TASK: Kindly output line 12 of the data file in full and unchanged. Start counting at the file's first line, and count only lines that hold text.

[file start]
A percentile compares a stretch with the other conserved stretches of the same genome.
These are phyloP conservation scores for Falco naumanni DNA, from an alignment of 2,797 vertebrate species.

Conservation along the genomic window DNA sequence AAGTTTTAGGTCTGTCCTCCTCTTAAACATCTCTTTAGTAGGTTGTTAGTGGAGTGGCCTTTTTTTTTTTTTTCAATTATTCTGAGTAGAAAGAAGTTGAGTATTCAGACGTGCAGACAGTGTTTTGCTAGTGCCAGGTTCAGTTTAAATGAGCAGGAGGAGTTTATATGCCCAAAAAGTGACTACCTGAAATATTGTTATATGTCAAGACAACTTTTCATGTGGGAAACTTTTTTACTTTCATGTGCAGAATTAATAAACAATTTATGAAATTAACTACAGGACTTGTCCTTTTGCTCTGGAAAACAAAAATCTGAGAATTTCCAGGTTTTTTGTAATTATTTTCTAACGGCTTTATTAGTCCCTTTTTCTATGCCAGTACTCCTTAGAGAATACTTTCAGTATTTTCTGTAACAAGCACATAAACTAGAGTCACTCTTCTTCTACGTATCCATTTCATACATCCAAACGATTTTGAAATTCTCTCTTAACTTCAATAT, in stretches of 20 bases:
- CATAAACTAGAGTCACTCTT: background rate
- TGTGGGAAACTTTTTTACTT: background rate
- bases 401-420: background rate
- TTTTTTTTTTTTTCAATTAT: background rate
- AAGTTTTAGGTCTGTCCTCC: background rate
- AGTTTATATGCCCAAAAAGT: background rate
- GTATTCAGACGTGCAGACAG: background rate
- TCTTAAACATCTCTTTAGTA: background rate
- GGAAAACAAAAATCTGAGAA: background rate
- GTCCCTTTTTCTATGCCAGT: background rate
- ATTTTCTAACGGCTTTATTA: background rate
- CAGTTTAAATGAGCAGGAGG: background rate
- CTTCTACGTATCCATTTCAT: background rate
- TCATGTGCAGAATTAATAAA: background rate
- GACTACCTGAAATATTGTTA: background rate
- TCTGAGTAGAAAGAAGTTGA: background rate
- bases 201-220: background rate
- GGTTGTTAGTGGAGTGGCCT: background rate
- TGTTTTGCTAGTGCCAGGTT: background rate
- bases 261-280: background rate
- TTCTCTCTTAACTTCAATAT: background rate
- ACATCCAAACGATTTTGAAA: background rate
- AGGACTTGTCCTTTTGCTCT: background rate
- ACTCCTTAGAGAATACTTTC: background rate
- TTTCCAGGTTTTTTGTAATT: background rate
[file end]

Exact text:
- GGAAAACAAAAATCTGAGAA: background rate